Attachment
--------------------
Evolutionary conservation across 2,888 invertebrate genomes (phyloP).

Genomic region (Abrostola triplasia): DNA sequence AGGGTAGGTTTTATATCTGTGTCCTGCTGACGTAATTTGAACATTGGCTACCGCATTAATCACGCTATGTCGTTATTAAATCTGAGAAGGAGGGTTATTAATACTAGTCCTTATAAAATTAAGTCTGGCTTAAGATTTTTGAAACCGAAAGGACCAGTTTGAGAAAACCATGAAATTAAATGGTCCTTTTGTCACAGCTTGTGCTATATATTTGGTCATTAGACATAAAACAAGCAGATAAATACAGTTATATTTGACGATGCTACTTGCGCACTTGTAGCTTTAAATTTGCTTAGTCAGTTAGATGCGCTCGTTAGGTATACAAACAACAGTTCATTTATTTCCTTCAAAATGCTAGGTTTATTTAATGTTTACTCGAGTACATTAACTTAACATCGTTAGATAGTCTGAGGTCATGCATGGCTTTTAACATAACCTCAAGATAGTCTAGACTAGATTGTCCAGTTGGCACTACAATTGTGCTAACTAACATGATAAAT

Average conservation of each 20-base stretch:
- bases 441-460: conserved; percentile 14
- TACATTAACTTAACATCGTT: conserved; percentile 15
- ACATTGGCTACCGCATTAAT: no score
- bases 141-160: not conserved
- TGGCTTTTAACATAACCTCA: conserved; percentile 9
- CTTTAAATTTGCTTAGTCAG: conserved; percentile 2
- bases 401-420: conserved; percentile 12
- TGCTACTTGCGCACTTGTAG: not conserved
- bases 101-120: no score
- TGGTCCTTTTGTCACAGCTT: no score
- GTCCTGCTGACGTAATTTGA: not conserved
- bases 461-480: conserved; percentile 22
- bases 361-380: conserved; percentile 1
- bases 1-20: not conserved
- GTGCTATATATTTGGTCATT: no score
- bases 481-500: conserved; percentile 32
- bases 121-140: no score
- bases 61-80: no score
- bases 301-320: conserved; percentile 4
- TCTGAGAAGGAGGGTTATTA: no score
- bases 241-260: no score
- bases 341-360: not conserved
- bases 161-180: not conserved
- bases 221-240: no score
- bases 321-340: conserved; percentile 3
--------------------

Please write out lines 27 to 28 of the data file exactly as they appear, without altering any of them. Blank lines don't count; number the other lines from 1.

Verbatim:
- bases 221-240: no score
- bases 321-340: conserved; percentile 3